Primary care has the potential to save lives and money. Yet, the emphasis has always been on specialization, which has led to an imbalance in healthcare professionals we have today. If we had enough primary care physicians, then more preventive care could be used to treat patients instead of using acute care, as has always been the case in American medicine.
Primary physicians could catch issues early during the primary stage, instead of the secondary or tertiary stage. For example, type II diabetes is reversible if found soon enough and could save the patient from experiencing obesity, heart disease, kidney disease, and issues with eyesight. If a patient had a medical home and was monitored consistently, then health issues such as these could be avoided and save costs on healthcare.
The challenges to transforming our healthcare system seem insurmountable, especially when we cannot get policymakers to agree on what direction they are willing to take for our country. Even if the government were willing to fund efforts to transform our healthcare system, we would face other challenges such as the personnel needed to take care of patients and facilitate the change required to create medical homes for patients. There is also inequality and disparities that will not disappear until everyone has access to insurance and a primary care physician to oversee their care.
Mcnellis, R. J., Genevro, J. L., & Meyers, D. S. (2013). Lessons Learned from the Study of Primary Care Transformation. The Annals of Family Medicine, 11(Suppl_1). DOI: 10.1370/afm.1548
NCOA. (2018, June 12). Facts About Healthy Aging. Retrieved from https://www.ncoa.org/news/resources-for-reporters/get-the-facts/healthy-aging-facts/
Nutting, P. A., Crabtree, B. F., Miller, W. L., Stange, K. C., Stewart, E., & Jan, C. (2011). Transforming Physician Practices To Patient-Centered Medical Homes: Lessons From The National Demonstration Project. Health Affairs, 30(3), 439445. DOI: 10.1377/hlthaff.2010.0159
When it comes to Patient Centered medical Homes, there are advantages and disadvantages. The U.S Department of Health and Human Services outlines advantages that include patient centered orientation, comprehensive team-based care, coordination of care, increased access to care and a focus on quality and safety (2011). One possible disadvantage is the issue that the transition to Patient Centered Home will be a lengthy progression. The article from Health Affairs outlines that this transition will require extensive collaboration and will need significant time and effort (2011). There is great importance of primary care in the United States. McNellis outlines that the primary care system is the foundation for the American healthcare system to deliver high-quality affordable care to all Americans (2013). Primary care is the first point of contact with the health care system for patients seeking treatment. Primary Care can decrease overall costs and there is continued care for patients. Patient problems can be addressed in a timely manner and overall population health can be improved. As the current primary care system is struggling there is a push to make the transition to patient-centered medical home care. There will be many challenges to transformation and transition to a PCHM. As the article Lessons Learned from the Study of Primary Care Transformation outlines, transformation will be a long and difficult journey that requires large changes to structures and systems (2013). As there is no one size fits all approach, there will be lessons learned along the way to improve the transition process. This will call for dedication and support from health care organizations.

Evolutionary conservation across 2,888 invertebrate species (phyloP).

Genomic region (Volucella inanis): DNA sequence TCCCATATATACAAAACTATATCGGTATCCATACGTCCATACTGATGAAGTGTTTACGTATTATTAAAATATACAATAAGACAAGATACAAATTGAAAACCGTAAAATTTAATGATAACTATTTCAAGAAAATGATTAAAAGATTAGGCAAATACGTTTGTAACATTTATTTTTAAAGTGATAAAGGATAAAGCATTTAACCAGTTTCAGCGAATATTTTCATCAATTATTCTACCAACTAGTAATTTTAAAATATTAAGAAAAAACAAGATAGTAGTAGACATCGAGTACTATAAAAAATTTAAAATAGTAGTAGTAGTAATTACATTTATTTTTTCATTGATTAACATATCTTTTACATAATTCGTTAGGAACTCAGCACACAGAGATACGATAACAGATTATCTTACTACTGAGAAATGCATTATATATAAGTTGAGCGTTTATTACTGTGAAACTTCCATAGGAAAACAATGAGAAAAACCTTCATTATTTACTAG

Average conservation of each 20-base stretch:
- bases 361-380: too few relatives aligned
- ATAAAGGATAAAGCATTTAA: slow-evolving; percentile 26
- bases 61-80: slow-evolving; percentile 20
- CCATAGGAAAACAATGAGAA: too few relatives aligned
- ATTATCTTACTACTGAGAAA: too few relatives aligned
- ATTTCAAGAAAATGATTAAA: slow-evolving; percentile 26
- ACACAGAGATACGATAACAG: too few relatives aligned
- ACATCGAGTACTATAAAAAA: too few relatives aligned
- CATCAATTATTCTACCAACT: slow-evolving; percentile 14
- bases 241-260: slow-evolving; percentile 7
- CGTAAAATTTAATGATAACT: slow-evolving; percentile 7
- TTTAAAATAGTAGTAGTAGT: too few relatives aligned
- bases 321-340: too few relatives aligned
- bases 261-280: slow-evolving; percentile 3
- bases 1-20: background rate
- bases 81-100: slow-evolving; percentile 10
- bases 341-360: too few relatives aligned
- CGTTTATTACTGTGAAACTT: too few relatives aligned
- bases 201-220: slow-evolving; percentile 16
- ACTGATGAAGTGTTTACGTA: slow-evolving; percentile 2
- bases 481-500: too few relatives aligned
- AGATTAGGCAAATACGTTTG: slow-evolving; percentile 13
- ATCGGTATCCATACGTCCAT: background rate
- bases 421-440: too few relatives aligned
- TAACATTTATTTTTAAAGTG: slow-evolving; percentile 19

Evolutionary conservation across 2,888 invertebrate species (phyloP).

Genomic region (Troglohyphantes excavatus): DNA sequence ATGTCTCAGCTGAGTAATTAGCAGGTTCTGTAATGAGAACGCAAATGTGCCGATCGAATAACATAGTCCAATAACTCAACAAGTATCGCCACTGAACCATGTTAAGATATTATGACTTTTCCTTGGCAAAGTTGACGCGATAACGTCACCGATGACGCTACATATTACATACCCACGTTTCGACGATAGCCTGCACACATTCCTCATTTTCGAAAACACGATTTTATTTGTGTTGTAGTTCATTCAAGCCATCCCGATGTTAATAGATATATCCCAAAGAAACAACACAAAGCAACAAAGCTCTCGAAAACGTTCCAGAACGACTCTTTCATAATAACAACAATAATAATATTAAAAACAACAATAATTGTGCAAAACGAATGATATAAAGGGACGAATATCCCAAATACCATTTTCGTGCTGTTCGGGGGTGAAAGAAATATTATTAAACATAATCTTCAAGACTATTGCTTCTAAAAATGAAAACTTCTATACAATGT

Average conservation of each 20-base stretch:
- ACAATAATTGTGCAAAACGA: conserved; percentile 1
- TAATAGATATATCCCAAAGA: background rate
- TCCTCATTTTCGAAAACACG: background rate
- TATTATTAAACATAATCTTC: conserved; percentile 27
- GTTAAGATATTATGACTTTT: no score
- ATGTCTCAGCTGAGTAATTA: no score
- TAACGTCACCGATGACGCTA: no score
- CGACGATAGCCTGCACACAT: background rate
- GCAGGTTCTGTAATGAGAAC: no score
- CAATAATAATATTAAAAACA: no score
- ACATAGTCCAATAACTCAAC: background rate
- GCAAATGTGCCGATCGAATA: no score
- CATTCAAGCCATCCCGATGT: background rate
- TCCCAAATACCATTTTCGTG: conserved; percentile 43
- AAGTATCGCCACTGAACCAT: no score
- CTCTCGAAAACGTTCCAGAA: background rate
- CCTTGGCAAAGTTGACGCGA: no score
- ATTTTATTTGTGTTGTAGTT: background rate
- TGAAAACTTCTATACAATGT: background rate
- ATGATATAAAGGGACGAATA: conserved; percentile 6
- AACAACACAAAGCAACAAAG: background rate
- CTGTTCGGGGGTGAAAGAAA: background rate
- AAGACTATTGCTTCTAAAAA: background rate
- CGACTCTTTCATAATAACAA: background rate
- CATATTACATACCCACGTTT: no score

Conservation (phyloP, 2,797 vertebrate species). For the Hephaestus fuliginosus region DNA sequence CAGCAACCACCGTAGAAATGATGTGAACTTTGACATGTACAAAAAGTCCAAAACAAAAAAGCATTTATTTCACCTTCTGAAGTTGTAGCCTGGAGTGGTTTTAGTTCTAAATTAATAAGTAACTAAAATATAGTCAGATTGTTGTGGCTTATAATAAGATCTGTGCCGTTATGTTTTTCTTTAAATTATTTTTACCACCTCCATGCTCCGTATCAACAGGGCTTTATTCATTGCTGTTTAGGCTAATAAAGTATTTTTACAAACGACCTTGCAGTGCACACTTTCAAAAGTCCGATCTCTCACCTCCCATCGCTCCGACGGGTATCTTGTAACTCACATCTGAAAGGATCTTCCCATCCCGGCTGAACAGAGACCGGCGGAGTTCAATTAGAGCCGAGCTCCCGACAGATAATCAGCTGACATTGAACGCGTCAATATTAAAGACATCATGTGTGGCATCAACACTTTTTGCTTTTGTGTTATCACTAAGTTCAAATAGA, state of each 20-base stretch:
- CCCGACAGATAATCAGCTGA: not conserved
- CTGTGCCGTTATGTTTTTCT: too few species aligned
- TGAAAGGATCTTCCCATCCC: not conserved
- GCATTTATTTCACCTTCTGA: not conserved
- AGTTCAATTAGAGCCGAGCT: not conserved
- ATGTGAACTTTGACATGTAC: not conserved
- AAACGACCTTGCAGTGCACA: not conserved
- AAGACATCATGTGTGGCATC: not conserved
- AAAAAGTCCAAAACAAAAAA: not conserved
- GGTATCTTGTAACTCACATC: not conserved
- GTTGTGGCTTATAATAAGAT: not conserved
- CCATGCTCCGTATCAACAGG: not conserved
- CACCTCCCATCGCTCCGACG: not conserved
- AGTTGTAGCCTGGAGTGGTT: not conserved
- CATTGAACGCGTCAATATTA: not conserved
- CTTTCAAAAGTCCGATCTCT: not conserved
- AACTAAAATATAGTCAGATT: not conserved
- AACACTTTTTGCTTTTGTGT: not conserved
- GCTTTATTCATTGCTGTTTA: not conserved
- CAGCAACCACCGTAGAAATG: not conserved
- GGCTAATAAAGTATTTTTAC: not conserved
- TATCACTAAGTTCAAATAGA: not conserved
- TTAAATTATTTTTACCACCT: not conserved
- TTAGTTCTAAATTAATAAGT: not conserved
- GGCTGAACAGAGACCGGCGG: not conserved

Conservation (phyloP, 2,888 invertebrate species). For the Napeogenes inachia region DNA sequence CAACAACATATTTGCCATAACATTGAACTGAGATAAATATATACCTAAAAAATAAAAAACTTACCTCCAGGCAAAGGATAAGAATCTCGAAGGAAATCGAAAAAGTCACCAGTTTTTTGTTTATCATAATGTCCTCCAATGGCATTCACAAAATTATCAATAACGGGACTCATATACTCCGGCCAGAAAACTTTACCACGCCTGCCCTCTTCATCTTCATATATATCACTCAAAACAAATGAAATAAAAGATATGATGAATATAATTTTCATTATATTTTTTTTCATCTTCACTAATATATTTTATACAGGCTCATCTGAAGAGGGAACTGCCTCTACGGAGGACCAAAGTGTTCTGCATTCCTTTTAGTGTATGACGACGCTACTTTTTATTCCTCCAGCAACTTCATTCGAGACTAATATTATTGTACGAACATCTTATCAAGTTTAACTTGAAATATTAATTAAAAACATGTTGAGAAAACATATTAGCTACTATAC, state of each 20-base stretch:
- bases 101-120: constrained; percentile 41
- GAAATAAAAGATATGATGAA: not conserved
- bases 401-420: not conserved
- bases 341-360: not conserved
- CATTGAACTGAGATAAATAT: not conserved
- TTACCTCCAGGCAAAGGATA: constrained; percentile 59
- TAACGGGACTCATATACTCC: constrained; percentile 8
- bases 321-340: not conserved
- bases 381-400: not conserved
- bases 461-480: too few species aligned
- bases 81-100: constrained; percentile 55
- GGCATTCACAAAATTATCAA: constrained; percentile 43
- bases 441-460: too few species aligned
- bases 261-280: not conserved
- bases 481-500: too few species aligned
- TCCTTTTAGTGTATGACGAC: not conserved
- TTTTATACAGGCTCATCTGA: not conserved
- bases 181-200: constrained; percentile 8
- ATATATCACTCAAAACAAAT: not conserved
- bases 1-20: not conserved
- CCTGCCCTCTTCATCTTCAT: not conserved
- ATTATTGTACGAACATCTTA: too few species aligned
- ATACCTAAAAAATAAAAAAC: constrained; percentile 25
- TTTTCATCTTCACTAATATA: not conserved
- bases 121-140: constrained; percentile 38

The Patient-Centered Medical Home: Strategies to Put Patients at the Center of Primary Care. (2011, February 1). Retrieved from https://pcmh.ahrq.gov/page/patient-centered-medical-home-strategies-put-patients-center-primary-care
Nutting, P. A., Crabtree, B. F., Miller, W. L., Stange, K. C., Stewart, E., & Jan, C. (2011). Transforming Physician Practices to Patient-Centered Medical Homes: Lessons from The National Demonstration Project. Health Affairs, 30(3), 439445. doi: 10.1377/hlthaff.2010.0159
McNellis, R. J., Ginevra, J. L., & Meyers, D. S. (2013). Lessons Learned from the Study of Primary Care Transformation. The Annals of Family Medicine, 11(Suppl_1). doi: 10.1370/afm.1548